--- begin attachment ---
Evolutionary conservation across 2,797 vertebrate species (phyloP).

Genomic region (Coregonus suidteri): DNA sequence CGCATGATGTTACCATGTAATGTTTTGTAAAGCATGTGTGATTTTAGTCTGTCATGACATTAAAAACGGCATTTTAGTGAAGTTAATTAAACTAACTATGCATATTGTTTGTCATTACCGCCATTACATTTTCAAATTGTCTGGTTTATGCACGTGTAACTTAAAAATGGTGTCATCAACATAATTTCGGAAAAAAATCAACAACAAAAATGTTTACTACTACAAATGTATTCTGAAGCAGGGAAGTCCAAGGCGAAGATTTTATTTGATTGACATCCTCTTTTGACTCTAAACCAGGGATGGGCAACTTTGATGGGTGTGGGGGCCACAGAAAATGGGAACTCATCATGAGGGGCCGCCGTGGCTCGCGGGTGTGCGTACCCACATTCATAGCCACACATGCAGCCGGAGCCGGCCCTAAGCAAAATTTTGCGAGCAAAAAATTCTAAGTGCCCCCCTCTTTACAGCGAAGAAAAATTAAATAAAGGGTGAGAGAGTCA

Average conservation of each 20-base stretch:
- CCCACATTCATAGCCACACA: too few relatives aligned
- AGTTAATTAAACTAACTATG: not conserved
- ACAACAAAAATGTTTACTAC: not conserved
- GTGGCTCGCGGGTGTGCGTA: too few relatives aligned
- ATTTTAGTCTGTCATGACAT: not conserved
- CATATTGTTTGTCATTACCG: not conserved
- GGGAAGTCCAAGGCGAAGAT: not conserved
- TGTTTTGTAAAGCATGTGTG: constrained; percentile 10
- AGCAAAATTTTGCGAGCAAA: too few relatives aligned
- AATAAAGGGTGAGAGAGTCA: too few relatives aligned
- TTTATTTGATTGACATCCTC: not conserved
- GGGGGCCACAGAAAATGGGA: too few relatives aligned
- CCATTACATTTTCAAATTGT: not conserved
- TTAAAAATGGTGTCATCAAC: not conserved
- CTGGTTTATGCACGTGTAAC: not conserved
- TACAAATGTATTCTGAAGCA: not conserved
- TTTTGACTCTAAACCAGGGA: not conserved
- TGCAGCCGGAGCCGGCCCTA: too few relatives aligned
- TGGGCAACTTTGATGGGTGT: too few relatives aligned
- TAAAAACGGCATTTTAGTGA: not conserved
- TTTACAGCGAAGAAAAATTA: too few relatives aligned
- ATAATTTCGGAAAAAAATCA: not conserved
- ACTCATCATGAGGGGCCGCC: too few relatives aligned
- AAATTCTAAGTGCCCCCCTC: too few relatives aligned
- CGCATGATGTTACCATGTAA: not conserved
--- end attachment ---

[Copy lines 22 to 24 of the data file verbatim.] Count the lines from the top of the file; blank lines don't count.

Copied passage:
- TGGGCAACTTTGATGGGTGT: too few relatives aligned
- TAAAAACGGCATTTTAGTGA: not conserved
- TTTACAGCGAAGAAAAATTA: too few relatives aligned